My most recent epiphany took place on the unlikely corner of 70th and Roosevelt, in Seattle’s Roosevelt District. Semis roared down the block as I entered the bamboo gates of M’Illumino (“I flood myself with light”), an urban retreat where owner Bridget Thompson was about to open a Watsu facility. A sunny brick courtyard set about with small fountains and statues of Asian deities brought me to brand-new wooden steps leading to the even newer pool — 4 feet deep, 12 feet in diameter — under a charming wooden gazebo. Jaeger, a long drink of water drinking a long bottle of Smart Water, directed me to a figure-eight-shaped bamboo structure of two rooms: the changing room and shower. Now seven months pregnant, I waddled into the pool, eager for weightless grace.

The chest-high water was skin-temperature and slick. M’Illumino opts for salt over the more typical chlorine (Water Lily Pool uses ozone gas instead of chlorine). As Thompson says, “Chlorine is obnoxious.” Jaeger and I spent almost half an hour talking in the pool, which he considers the ideal environment for intake. I moaned about the chilly few steps from shower to pool. He responded that outdoor treatment is ideal. “Ninety-five, 96-degree water indoors; you get too hot.” I shared that I was somewhat nervous about this upcoming physical intimacy with a man I am not married to, whom I had, in fact, just met (wasn’t that my 20s?).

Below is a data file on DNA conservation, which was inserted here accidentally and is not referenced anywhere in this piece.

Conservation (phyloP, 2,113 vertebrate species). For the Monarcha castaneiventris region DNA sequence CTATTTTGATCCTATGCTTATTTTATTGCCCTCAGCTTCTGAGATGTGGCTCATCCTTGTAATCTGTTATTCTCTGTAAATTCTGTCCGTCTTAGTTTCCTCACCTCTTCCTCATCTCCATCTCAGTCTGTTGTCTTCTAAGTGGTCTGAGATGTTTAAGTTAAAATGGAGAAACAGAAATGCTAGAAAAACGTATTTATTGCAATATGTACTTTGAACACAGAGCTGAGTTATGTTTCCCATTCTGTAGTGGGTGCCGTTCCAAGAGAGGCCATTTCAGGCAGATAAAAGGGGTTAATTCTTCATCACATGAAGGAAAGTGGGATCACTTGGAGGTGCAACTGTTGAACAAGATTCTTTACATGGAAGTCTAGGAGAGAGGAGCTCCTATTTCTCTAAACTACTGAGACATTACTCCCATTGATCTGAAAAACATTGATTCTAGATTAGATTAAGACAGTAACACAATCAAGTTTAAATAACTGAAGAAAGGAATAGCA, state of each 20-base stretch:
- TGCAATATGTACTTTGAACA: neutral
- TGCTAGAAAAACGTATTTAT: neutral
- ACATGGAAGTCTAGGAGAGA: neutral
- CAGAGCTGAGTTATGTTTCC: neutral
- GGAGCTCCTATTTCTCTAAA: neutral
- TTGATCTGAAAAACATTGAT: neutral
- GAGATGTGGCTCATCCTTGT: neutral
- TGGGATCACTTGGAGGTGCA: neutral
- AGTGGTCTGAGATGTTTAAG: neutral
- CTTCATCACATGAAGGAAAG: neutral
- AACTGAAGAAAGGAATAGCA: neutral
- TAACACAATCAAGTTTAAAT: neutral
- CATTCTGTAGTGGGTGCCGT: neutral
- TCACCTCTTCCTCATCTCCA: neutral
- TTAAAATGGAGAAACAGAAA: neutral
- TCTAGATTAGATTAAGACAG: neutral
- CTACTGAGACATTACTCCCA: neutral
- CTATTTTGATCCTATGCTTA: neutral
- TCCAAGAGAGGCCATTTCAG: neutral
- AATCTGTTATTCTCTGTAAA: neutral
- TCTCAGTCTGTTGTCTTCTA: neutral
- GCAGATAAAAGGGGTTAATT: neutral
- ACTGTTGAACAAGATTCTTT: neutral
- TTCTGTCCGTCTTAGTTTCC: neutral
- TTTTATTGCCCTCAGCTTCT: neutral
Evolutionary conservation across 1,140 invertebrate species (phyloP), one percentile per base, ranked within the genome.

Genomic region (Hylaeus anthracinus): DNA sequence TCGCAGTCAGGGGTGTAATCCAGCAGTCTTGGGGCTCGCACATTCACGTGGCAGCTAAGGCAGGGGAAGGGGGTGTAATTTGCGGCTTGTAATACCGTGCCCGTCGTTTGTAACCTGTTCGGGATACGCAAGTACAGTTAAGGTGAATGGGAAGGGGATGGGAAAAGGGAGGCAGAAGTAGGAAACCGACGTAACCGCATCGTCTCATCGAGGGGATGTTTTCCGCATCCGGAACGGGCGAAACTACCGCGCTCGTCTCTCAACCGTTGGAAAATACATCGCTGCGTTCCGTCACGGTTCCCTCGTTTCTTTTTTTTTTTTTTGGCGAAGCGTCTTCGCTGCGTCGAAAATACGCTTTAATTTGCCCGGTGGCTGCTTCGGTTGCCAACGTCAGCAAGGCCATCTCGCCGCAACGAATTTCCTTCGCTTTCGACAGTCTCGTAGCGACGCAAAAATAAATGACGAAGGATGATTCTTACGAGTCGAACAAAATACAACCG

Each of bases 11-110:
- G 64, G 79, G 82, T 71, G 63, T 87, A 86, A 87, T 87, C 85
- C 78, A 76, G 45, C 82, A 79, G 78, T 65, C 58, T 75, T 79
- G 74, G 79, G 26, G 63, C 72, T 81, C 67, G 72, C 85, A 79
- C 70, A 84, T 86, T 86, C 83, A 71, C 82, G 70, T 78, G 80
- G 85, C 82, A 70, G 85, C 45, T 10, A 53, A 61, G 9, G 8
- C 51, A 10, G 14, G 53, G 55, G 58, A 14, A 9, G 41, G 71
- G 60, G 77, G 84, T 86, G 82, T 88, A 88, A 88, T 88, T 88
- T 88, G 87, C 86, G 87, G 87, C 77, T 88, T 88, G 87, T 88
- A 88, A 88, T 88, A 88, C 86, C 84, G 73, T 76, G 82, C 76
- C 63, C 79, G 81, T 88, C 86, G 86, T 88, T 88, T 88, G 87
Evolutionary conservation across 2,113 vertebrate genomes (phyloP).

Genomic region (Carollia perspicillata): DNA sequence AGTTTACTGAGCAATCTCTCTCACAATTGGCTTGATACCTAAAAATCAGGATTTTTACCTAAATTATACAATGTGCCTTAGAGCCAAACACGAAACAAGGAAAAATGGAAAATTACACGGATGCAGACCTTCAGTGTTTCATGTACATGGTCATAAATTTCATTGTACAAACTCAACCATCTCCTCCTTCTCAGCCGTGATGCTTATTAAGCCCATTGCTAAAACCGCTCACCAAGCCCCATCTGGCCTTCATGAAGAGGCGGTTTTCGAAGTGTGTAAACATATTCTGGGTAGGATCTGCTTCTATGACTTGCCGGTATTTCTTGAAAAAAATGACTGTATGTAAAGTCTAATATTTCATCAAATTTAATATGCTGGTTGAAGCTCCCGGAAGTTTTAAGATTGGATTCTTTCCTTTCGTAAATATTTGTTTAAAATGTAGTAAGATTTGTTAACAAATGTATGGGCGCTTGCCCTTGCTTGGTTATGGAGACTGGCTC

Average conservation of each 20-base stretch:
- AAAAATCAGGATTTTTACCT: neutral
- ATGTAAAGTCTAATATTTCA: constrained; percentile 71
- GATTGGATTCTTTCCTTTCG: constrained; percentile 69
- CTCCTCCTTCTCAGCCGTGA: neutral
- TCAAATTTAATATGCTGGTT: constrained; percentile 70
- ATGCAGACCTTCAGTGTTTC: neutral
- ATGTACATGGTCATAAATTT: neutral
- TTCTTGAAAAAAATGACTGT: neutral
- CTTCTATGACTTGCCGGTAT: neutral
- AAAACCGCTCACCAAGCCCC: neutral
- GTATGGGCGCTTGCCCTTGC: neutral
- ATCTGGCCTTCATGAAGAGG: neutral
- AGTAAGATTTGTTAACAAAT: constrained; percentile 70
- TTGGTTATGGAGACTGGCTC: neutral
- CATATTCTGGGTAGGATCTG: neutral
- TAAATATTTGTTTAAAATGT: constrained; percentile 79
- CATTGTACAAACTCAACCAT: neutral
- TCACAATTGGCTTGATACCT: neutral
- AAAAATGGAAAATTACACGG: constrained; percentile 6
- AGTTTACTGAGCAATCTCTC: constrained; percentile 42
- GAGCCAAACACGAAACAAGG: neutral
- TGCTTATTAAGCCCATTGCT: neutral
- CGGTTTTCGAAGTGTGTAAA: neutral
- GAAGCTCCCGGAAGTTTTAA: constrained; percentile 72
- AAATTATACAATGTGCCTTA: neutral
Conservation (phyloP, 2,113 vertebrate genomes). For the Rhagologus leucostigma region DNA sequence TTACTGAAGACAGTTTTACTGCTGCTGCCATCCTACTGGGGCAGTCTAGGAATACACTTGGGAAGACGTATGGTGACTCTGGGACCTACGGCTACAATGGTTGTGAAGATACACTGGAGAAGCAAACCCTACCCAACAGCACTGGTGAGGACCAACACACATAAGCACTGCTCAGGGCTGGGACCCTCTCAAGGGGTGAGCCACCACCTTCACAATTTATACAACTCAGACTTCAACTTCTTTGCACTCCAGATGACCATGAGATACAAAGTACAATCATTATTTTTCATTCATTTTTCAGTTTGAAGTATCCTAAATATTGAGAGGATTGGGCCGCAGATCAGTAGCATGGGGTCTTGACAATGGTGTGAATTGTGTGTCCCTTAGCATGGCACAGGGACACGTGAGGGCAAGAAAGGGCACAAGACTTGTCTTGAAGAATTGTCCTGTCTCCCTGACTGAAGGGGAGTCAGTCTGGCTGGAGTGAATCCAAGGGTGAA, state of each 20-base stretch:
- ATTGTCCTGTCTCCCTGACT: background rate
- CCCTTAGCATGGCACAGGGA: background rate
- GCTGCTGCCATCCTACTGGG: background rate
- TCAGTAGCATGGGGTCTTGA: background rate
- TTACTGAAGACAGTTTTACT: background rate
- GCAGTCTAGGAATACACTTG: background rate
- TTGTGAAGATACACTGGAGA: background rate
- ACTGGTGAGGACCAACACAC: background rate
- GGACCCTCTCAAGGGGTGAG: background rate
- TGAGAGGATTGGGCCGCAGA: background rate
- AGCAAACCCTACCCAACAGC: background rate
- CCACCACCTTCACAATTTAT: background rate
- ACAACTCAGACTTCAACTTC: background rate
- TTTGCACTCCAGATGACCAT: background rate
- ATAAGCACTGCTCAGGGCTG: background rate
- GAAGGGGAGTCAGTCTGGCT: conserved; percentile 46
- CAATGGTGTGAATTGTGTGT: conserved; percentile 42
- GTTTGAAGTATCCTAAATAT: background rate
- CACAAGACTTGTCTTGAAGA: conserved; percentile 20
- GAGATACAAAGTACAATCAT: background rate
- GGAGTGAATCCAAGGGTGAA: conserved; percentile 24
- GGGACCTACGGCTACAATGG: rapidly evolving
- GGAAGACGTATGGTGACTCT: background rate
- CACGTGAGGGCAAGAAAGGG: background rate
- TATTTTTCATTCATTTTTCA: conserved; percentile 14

We began. I smiled as he bent my body into a crescent I did not know I remembered from my session with Srygley. There were different moves, as well. Tucking my head between his chin and shoulder, Jaeger supported my neck, rotated me face-down, and I hovered, a bridge above the water. It was utterly painless. He faced me away from him, pulled my feet onto his thighs, clasped my hands together over my head, and arched me. A ship’s figurehead.

Back to reality. M’Illumino’s Watsu does not open officially until today, so I understand I was beta-testing. That said, the darling gazebo did not offer adequate protection from the autumn elements. I don’t relish the idea of Watsu there in the winter. Also, the bamboo shower is open to the sky. What if it rains? Thompson says: “Being rained on is part of the magic,” but I found it cold. She intends to bump up the shower’s heat, and points out that the main studio contains an indoor shower that is available. Additionally, her plans include a system of blinds to surround the gazebo, “To block out wild weather.”

These are quibbles. The warm water and safe, caring touch mitigated the passing traffic and the brisk wind, leaving me with Watsu’s greatest gift: a purely non-intellectual sense of well-being.

Alle C. Hall is a freelance writer living in Seattle.